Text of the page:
Was looking at a property in Milwaukee and it had a Walk Score of 70/100. Can someone please explain what this means.
Thanks in advance!
Really its a pretty useless metric as far as an investor is concerned. It just means there are things within walking distance where the individual wouldn't need a car. Grocery nearby, restaurants, etc. While it's nice to be close to these things I have never been asked for it by a buyer or tenant.
Ryan Dossey, Call Porter | http://Callporter.com
My understanding of walk score as it relates to the Chicago market is that it represents how close certain things within walking distance from the property, specifically public transit like rail lines, bus stations, etc. The higher the score, the easier it is to get to the desired location. So if you have a 70/100, that seems like it is within a reasonable distance to walk from the property to everything. You can verify this by looking at a map view of where the property is located and where, in relation to the property, are the bus and train stops.
I consider a Walk Score to be pretty important (in Chicago at least) particularly for Multi Family Buildings. Many tenants in city apts do not have cars therefore easy access to public transport, shopping, dining etc is important. I also believe the crime rate is a factor in Walk Scores and is an indication of the safety of the neighborhood. If I am interested in a property with a very low Walk Score I usually try to find out why.
If a property is in a poor neighborhood and miles from buses or trains and a grocery store I believe it to be undesirable for a lot of tenants and will greatly reduce the number of potental tenants. Just my 2 cents !!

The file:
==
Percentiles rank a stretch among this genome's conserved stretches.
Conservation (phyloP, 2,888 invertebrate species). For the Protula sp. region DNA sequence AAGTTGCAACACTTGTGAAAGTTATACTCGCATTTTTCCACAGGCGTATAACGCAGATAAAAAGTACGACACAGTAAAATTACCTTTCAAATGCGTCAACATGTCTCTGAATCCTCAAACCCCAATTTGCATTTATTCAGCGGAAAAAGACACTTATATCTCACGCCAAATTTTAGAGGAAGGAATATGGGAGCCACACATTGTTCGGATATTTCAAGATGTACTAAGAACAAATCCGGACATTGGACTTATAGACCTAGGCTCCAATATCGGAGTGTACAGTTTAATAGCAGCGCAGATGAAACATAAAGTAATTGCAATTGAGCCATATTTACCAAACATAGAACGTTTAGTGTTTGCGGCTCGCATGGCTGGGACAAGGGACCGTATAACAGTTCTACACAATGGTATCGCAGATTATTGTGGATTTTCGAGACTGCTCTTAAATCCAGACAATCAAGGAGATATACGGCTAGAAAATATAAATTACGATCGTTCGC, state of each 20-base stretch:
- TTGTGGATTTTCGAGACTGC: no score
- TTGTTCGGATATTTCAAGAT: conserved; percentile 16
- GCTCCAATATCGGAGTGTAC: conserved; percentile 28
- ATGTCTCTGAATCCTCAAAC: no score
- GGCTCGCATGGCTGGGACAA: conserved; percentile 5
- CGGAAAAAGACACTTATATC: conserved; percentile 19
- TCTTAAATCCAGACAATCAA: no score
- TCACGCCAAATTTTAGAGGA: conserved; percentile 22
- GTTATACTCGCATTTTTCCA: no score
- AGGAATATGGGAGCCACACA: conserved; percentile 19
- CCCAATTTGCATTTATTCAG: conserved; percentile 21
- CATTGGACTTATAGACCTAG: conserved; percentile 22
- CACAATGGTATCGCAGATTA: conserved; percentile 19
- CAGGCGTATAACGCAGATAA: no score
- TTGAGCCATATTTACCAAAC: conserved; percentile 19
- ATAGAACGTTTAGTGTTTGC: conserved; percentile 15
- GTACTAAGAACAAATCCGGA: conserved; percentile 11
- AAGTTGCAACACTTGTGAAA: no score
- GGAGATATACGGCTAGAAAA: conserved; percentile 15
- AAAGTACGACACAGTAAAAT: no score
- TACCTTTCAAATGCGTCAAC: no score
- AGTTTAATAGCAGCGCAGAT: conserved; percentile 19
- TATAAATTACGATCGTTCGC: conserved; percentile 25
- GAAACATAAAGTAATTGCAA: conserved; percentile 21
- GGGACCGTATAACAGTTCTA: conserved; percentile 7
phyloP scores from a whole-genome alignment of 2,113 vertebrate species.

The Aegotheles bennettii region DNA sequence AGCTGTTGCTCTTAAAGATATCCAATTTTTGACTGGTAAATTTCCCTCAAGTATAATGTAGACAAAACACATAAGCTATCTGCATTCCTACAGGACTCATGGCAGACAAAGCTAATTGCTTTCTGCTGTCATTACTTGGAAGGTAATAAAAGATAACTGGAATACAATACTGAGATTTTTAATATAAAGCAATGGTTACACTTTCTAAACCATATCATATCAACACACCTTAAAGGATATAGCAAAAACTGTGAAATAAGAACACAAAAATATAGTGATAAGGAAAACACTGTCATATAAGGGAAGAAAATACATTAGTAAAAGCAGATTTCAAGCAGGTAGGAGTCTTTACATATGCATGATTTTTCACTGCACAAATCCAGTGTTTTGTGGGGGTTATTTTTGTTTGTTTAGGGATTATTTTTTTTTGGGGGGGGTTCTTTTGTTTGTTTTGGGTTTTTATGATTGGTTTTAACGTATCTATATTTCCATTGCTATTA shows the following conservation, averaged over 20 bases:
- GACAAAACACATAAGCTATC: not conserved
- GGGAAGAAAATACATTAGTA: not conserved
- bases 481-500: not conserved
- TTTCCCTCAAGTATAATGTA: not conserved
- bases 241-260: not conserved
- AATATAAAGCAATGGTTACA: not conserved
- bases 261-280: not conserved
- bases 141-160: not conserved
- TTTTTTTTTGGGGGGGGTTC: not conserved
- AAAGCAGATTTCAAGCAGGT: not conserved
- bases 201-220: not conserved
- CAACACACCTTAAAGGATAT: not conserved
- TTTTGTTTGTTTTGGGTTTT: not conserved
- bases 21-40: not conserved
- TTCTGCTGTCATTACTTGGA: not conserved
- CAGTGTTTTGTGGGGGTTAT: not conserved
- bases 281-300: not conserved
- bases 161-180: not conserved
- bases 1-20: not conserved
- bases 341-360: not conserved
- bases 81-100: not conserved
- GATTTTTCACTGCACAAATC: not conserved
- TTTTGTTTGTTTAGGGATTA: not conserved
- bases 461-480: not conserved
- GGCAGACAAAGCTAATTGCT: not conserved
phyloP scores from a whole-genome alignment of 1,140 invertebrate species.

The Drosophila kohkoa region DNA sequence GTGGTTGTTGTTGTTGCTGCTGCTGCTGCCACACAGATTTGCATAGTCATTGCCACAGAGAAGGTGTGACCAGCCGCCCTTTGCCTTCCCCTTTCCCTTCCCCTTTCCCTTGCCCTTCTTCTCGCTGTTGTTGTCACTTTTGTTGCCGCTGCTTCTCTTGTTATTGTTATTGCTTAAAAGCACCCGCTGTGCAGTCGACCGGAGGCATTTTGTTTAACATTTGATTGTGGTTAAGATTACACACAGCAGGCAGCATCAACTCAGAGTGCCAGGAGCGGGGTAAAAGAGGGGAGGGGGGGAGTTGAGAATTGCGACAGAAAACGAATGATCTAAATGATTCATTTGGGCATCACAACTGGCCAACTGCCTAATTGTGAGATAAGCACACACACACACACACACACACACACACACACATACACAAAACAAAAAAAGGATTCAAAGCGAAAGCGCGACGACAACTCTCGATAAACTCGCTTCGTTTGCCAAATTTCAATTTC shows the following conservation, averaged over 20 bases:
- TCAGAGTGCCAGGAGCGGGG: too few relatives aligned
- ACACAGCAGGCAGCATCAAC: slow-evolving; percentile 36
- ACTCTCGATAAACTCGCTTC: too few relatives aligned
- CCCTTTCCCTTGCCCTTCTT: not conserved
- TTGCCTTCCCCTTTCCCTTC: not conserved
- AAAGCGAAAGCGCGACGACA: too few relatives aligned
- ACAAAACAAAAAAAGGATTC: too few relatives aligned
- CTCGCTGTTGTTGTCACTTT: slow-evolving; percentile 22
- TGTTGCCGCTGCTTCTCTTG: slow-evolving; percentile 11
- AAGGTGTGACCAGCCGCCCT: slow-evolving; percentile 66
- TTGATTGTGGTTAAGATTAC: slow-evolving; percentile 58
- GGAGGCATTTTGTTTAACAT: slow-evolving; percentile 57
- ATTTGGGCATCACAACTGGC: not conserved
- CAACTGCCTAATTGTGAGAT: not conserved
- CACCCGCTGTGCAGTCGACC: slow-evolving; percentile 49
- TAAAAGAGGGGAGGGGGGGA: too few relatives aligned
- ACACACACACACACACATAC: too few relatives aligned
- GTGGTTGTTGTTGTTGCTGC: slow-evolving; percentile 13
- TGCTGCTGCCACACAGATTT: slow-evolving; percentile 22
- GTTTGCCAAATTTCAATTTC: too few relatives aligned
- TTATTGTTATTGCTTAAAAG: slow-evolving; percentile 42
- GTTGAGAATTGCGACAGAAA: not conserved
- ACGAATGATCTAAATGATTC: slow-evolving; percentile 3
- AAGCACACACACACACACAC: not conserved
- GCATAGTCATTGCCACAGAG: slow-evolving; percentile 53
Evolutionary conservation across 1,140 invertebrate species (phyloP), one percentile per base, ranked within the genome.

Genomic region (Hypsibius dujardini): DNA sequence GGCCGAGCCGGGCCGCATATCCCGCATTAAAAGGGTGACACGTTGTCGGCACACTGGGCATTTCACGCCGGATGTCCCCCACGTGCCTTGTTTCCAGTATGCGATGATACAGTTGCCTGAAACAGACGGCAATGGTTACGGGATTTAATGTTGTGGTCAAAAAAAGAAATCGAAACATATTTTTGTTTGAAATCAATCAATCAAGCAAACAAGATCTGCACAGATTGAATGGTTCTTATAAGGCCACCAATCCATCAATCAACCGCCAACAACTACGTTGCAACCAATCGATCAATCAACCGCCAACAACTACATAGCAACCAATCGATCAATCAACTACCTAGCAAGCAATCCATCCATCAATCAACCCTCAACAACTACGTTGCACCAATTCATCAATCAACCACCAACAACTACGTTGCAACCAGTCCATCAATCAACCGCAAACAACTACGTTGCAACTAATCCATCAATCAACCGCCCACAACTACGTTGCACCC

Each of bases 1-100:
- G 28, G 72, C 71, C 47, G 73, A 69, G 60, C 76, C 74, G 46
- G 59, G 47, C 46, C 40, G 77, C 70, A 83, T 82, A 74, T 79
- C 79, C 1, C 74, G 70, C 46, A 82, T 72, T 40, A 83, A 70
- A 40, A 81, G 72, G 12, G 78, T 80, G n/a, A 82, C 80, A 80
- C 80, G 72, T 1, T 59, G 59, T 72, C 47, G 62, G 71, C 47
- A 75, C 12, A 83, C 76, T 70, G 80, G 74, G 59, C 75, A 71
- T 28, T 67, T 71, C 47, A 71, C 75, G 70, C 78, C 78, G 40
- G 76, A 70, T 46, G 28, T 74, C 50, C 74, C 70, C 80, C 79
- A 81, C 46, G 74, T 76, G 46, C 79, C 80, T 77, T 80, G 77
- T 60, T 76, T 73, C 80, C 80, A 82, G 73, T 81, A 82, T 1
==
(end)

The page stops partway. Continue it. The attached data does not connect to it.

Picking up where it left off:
Originally posted by @Johann Kleisch :
Depending on your investment strategy & location a walk score can be a useful metric for deciding whether to pull the trigger on a deal or not. It can also be a useful metric for a retail buyer to decide whether to pull the trigger on purchasing a property or not. It's especially useful in urban areas where your ability to "walk" to stores that provide amenities, restaurants,.... is important. Example: We currently live, invest & have our offices in area of Chicago South Loop w/ a Walking Score of 91. It was really evident this past weekend w/ all the Dead Heads in town for the 3 days of concerts. The target market is professionals that work downtown. There are areas in the middle of this zone which are hot & areas right on the periphery that may be the next best investment.
There's another area of Chicago, Englewood Walk Score w/ a walkscore of 67. We don't personally have any investments in Englewood, but we work w/ clients who are making a bet on Englewood because of investments of companies like WholeFoods, which will help improve the Walk Score.
So in short: It's only one of many metrics you can use to assess the viability of a deal depending on your investment strategy. You can also use it to promote a deal, especially in large dense urban populations.
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